In what I can only describe is "it's about time", eBay decided that Skype didn't fit in their business plan and sold it off. Skype is an online phone system, basically allowing people to make free calls to other people on Skype through their Internet connection. It can also be used to call from your PC to a telephone, at lower rates than most standard phone services have. For example, it's 10.3 cents a minute to the Dominican Republic, and 10.6 cents per minute to India. Compare this to Verizon charging 17 cents a minute to DR and 33 cents a minute to India. What's kind of nice is that the other person won't even know you are using a computer to call them. Nice idea!
The question I had when eBay bought it a few years back was "what are they going to do with it? How does this fit in eBay's business model?". I suppose the answer has been found.
The sale (which does allow eBay to keep a share of Skype) allows eBay to focus on what they know (online auctions). I always wonder if it is better to focus on one thing and do that really well, or to spread your business out. In this case, there was very little integration between the two applications, so it was an odd fit from the start. Meg Whitman, a former CEO of eBay, was approving of the purchase, but now that she is gone, the company found itself free to rid itself of an asset that was not helping the bottom line.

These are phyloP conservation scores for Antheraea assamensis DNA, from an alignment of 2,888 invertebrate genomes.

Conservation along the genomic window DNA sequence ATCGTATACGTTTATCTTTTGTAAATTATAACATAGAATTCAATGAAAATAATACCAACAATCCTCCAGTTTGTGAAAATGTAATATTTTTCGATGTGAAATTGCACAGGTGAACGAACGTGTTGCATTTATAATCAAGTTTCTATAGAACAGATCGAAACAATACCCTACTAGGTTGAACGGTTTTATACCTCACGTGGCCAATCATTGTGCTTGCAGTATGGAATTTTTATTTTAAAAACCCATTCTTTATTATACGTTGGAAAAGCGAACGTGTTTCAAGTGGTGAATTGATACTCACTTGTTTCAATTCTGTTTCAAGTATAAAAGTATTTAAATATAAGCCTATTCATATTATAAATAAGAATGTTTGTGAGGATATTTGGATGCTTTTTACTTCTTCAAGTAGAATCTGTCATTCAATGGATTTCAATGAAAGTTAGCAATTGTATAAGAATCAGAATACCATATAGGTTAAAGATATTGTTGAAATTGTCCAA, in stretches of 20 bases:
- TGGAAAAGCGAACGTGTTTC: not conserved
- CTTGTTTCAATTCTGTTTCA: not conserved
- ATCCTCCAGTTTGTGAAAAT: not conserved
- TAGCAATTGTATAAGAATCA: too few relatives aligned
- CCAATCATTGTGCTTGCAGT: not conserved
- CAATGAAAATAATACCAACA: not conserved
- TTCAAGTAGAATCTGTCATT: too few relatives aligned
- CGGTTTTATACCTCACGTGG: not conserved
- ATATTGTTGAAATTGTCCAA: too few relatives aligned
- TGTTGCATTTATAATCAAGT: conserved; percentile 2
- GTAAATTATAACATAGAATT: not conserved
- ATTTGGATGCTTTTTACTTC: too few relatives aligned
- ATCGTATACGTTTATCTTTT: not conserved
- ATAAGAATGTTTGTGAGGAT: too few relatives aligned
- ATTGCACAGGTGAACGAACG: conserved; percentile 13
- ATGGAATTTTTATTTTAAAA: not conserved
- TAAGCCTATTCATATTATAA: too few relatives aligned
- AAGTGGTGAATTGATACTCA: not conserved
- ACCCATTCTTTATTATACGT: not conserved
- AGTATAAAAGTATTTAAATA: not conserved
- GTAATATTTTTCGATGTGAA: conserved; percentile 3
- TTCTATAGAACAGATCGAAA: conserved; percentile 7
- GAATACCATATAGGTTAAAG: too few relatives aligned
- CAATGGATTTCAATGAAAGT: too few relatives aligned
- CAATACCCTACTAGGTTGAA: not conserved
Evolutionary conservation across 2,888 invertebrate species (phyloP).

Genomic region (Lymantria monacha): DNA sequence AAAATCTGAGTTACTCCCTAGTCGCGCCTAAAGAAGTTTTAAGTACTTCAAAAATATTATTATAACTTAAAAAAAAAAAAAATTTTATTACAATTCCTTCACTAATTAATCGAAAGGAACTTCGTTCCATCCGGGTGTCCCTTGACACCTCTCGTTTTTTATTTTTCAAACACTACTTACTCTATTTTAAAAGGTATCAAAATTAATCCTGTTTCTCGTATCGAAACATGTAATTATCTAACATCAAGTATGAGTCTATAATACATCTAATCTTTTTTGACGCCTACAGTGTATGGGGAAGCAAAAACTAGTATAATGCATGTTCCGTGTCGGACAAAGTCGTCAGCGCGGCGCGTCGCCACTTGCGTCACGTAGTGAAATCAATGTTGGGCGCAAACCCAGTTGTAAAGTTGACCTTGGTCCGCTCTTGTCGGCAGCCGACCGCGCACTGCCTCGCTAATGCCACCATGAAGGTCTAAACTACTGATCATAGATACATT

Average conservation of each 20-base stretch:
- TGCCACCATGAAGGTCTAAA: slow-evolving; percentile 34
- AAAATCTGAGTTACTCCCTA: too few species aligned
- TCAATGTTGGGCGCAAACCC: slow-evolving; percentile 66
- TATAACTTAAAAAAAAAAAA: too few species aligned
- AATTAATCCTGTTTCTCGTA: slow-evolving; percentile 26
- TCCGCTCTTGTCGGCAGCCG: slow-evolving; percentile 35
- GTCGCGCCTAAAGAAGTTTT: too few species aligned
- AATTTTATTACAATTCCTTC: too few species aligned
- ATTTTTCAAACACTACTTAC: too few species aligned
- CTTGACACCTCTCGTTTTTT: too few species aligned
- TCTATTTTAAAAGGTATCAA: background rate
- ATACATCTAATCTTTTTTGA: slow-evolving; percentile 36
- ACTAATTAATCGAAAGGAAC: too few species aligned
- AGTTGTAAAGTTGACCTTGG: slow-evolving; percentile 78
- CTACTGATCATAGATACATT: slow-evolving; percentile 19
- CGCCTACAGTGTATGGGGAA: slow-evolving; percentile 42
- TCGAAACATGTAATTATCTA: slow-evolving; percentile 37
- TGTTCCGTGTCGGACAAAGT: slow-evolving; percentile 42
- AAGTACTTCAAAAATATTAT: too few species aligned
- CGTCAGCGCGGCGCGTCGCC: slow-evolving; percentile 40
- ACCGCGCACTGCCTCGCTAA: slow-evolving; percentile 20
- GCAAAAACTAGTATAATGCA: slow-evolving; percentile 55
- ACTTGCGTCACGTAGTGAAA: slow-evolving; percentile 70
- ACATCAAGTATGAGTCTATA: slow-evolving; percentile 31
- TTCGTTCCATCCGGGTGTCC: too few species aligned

Part of me wonders if eBay is being smart, since pending legal issues have led experts to question whether Skype will need to be shut down eventually. The question is this - Skype doesn't sell advertising, and though it has 405 million users, how do you turn that in to real revenue? I don't know how many people use it for anything aside from free calling, so I couldn't tell you.